Back to Ganoksin | FAQ | Contact

Respirator for man with facial hair

My husband helps me cast silver. We are having a hard time finding a
respirator that fits him snugly because he has a beard and mustache.
He also wears glasses, so a full-face respirator won’t work. Can
anyone recommend a specific brand (and model number if applicable) of
respirator, rated for use with investment powder-sized particles,
that is meant for hairy faces? Thanks, and happy holidays, Orchid!

Kathy Johnson
Feathered Gems Jewelry

I use this:

Ric Furrer

respirator, rated for use with investment powder-sized particles,
that is meant for hairy faces? 

You mean short of a full diving helmet or space suit? I don’t know
if there is one. When I visited chemical plants and refineries for a
living, if you had a beard you didn’t get inside the plant.

Al Balmer
Pine City, NY

Glasses with a full face respirator is better than no respirator. I
ware glasses and can do ok with full face units. Another option is a
forced air face shield, much more expensive but no need to have a
seal against the skin, just fresh air being pumped into the shielded
area, keeping any “stuff” from getting into that area and supplying
fresh air to breath. A thought just popped for me, what about using a
"food handlers beard guard" then a face respirator over thate? What
you are trying to keep out, the investment dust, is relatively a
large particle, and the beard guards may do the trick. I use a forced
air respirator (high column/low pressure air pump being a squirrel
cage type pump) for some of my welding operations, having a supply
hose hookup to my welding helmet and I can change the supply line
over to full face masks and also shields as needed. The initial unit
cost about $700.00, the motor, air pump/fan, hoses, fittings, initial
face mask (made in China and somewhat a piece of you know what, like
so much of the stuff these days), but the air pump deal is good.
There are other units that work off of compressed air lines that have
major filtering to take out oil mist, water and what ever in the high
pressure air supply, but these are in the $1000.00’s of $$$$$$ range
BUT they work well and are used in a lot of areas in industry. A
razor is the cheapest way around this problem, but I realize the
PROBLEM with this “suggestion”!!!

john dach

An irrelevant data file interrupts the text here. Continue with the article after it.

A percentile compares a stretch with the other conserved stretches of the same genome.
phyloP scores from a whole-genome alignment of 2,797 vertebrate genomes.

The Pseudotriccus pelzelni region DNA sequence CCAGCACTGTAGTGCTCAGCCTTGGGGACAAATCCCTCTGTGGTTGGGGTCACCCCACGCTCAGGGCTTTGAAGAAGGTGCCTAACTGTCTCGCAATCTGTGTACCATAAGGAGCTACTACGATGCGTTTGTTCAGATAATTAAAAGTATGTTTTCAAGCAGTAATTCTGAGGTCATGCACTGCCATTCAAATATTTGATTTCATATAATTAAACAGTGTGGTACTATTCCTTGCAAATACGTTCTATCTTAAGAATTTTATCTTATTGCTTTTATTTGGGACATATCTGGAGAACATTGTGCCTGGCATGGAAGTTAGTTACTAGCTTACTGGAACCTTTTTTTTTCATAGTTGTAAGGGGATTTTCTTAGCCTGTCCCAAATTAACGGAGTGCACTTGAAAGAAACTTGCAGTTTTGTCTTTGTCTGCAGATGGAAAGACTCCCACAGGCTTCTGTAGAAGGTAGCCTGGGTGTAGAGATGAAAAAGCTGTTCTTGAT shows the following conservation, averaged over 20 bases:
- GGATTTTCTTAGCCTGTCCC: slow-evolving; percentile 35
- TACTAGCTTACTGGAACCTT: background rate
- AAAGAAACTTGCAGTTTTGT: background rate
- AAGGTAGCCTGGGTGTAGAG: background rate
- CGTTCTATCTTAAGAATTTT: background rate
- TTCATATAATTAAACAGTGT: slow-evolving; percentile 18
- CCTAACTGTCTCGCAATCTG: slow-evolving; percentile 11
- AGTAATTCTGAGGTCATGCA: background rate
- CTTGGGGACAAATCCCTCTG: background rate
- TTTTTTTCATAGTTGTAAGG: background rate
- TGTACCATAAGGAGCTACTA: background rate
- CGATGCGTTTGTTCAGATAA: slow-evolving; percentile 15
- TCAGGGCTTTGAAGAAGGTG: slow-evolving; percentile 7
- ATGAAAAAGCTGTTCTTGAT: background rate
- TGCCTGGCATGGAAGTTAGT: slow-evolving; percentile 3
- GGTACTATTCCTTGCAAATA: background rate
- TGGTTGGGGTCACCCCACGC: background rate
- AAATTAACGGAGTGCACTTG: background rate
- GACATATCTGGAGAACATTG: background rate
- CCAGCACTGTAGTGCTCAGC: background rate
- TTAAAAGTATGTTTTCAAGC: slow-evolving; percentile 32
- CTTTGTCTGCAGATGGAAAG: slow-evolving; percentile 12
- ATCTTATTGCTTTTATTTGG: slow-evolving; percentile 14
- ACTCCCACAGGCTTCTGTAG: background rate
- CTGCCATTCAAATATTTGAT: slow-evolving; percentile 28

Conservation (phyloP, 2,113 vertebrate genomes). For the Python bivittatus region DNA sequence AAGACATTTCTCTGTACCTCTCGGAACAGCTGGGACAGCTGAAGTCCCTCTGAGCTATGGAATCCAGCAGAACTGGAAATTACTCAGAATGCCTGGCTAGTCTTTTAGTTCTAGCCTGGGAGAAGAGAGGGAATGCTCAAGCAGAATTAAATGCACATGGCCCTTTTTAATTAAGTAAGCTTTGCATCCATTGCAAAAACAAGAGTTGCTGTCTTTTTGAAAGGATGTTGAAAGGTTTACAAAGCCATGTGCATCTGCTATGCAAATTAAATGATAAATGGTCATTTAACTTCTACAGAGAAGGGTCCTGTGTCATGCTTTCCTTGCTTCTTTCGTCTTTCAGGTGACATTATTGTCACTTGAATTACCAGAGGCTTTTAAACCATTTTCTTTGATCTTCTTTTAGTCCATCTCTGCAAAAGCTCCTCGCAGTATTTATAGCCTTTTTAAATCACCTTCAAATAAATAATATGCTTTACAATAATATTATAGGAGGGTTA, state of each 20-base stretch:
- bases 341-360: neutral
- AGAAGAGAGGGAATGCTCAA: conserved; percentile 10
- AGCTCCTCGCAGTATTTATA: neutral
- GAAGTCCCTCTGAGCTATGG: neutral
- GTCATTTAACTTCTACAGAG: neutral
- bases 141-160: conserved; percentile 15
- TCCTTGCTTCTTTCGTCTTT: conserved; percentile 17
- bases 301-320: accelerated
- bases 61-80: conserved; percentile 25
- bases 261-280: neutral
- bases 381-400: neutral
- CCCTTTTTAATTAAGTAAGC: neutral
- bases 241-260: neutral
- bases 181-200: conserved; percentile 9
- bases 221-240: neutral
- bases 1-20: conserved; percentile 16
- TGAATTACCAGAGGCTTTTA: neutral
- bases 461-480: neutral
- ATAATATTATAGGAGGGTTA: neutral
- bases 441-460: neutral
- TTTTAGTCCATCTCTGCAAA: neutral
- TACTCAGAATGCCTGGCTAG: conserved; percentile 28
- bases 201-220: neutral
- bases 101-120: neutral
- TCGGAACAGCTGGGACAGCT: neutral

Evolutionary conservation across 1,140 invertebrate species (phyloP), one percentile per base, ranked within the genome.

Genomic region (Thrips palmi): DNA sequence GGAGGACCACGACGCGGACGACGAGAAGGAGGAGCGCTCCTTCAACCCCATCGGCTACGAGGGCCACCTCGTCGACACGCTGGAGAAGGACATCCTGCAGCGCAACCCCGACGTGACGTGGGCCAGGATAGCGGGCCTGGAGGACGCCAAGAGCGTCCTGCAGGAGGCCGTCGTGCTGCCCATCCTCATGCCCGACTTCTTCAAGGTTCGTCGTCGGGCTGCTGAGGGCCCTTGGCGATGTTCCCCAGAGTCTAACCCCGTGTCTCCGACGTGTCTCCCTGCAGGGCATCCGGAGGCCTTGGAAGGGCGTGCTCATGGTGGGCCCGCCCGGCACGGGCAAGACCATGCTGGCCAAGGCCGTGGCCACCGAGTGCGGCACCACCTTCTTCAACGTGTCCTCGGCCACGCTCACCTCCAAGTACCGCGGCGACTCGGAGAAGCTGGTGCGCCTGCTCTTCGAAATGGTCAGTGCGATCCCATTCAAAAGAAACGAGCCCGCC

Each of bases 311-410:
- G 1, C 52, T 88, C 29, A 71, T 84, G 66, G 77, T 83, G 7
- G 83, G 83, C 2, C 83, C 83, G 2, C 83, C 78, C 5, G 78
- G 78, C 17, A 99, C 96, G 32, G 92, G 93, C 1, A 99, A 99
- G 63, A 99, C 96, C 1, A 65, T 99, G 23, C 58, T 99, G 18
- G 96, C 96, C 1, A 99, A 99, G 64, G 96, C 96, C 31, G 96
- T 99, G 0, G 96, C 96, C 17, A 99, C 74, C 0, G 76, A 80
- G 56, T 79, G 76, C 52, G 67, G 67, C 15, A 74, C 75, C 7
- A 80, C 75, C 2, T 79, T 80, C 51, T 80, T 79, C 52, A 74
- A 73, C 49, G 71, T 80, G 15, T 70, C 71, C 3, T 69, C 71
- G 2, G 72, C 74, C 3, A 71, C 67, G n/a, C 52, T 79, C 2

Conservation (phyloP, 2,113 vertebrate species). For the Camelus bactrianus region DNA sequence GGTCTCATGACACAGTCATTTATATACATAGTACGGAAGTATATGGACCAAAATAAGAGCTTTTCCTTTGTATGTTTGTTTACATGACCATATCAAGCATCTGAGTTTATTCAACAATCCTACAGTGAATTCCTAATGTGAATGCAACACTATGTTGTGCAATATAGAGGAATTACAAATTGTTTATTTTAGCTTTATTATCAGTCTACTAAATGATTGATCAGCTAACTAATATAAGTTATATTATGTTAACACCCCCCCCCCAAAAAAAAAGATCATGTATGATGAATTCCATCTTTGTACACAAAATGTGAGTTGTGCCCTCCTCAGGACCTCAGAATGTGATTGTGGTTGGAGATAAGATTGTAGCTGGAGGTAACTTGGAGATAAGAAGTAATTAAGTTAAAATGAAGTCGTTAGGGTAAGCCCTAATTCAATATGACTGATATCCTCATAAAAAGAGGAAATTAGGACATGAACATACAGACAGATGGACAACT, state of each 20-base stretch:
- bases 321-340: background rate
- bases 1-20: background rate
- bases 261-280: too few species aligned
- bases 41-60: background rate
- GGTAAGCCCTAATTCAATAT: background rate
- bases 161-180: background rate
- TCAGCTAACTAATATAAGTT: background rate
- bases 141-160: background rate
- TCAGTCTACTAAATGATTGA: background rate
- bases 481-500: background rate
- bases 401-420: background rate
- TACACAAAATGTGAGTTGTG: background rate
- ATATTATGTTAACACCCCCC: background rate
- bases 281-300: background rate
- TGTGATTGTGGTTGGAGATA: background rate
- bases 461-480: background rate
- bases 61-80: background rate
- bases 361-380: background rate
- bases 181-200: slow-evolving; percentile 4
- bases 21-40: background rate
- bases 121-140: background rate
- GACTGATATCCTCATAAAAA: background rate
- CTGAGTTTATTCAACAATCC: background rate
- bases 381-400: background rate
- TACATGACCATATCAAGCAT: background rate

Has far as I know no respirator (Other than a full space suit) would
be rated by a manufacturer for use with a beard.

Now that we have the legalities out of the way. A couple of thoughts

No non-positive pressure mask is 100% effective all the time, there
are always small leaks as the person moves their face and has the
rubber ages. This is why Positive pressure masks are used for real
dangerous stuff.

Cheapest, smear a thick layer of Vaseline on the sealing edges of
the mask and you will get an effective seal if the straps are tight.

A method from out in left field usable if he doesn’t have to cast
too often, Get him a nose clip, a Scuba tank and regulator. .

:wink: now if your assistant doesn’t like washing up after, or a scuba
tank, then the next type that would work would be a positive pressure
mask. Not cheap but effective, and is what most professional
sandblasters use to protect from the same silica you are trying to
protect against. There are some that only cover the mouth and nose,
so he could still wear his glasses

That’s what should work and keep the nasty dust 99.99% out off his

If you are willing to settle for less than that then any mask with a
rubber seal on tight should do.

The paper masks never seal 100% so that being said and the fact a
lot of people use them (or no mask), I think your hubby should be
safe. And you can both enjoy his facial fur

Just my politically incorrect 2 Cents worth


PS Just remember for any toxin or irritant the danger is
proportional to toxicity, time, concentration and frequency. The risk
for a person casting 2 or 3 times a month, a small batch, and wearing
a mask that is 50% effective is better off than the guy Casting 6